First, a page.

Philadelphia Chapter Lewis and Clark Trail Heritage Foundation

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Tredyffrin Middle School Students Major in Lewis and Clark Studies

Teacher and study unit head RoseMarie DeCoste of the Tredyffrin Middle School in Berwyn reviews digital photos with Inquirer photographer Tom Gralish at the 10th annual Lewis and Clark Exhibit. The 15 star/15 stripe flag carried by the explorers was a gift from our Chapter, along with 50 of the newest brochures available free to teachers (see story). Photo by Norma M. Milner

A popular exhibit put on by 218 8th graders at a Berwyn middle school recently marked the end of its 10th annual multi-disciplinary study of Lewis and Clark's Expedition.

A team of enthusiastic teachers led by RoseMarie DeCoste attacked the subject from the fields of history, art, music, language, biological sciences (plants and animals), math and celestial navigation, map making, environmental issues, and even cuisine. The home ec department supplied buffalo meatballs and buckwheat biscuits with fruit and honey toppings to parents and visitors.

The inclusion of math required getting a taste of trigonometry, said students manning that display, a subject usually not taught until high school. "Trig", they pointed out, was used to convert Lewis's celestial readings along the trail into global positioning on the map of the explorers' route that filled in the Western empty space on earlier maps of American latitude and longitude for the map made by William Clark.

Two tables of student "Journals" were a treat to the eye. They had covers of burlap, psuedo leather, and water soaked brown paper, (some of the real journals were soaked or even lost in the river journey), and held reports on 10 parts of the trip, taken from internet study.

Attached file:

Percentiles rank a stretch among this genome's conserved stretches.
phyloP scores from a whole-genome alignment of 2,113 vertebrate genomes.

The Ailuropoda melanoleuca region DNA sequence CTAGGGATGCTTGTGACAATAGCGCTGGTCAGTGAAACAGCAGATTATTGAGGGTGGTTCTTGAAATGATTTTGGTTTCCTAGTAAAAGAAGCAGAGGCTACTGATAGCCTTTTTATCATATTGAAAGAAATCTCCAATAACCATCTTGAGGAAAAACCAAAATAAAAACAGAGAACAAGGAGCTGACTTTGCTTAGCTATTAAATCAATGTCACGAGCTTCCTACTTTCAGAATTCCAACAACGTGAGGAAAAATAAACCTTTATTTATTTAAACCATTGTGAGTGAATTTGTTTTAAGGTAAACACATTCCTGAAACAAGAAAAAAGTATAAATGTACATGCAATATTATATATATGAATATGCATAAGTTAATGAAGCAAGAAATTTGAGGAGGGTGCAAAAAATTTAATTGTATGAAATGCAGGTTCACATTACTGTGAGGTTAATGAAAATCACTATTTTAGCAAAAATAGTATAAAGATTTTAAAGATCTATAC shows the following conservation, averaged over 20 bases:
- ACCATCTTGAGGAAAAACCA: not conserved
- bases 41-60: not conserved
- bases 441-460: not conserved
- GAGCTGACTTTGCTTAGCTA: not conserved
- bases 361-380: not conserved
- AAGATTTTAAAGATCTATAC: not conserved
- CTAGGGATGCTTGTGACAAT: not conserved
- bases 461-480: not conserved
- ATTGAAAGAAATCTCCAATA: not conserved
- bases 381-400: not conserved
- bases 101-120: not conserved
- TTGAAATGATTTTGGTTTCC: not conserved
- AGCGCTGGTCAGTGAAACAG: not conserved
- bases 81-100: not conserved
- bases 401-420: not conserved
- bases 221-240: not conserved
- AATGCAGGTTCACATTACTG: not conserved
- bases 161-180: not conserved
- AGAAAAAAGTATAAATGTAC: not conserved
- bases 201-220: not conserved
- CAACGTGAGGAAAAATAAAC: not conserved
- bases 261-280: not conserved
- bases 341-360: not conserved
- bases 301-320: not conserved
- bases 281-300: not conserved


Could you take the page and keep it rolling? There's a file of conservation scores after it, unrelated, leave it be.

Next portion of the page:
The field of language gave the students a taste of the Latin that is used to describe the new animal and plant species found by the explorers, the techiques used in writing scientific and descriptive prose, French, Spanish, and Indian dialects heard on the journey, and the complicated translations needed for communication. The haphazard spelling of the explorers gave the unit added spice.

The newer field of electronics tied the show together. A lively video showing students at work on their "journals and other projects" played in the background, while a fiddle and piano played tunes of the times. The video was made by Social Studies teacher John Burns with the help of his students. Proud of all his students had accomplished, Dr. Steve Riggs is principal of the school.

Chapter Founder Frank Muhly and his wife Rose have been showing their slide show on Lewis in Philadelphia to students at the school for five of the ten years. Chapter member Norma Milner presented DeCoste with a 15 star/15 stripe flag which was immediately hung, as well as 50 copies of the new brochure called Lewis and Clark in Historic Philadelphia. Interested teachers may obtain a free packet of 50 brochures by writing to Frank Muhly, 3206 Disston Street, Philadelphia, PA 19149.

Updated January 14, 2003
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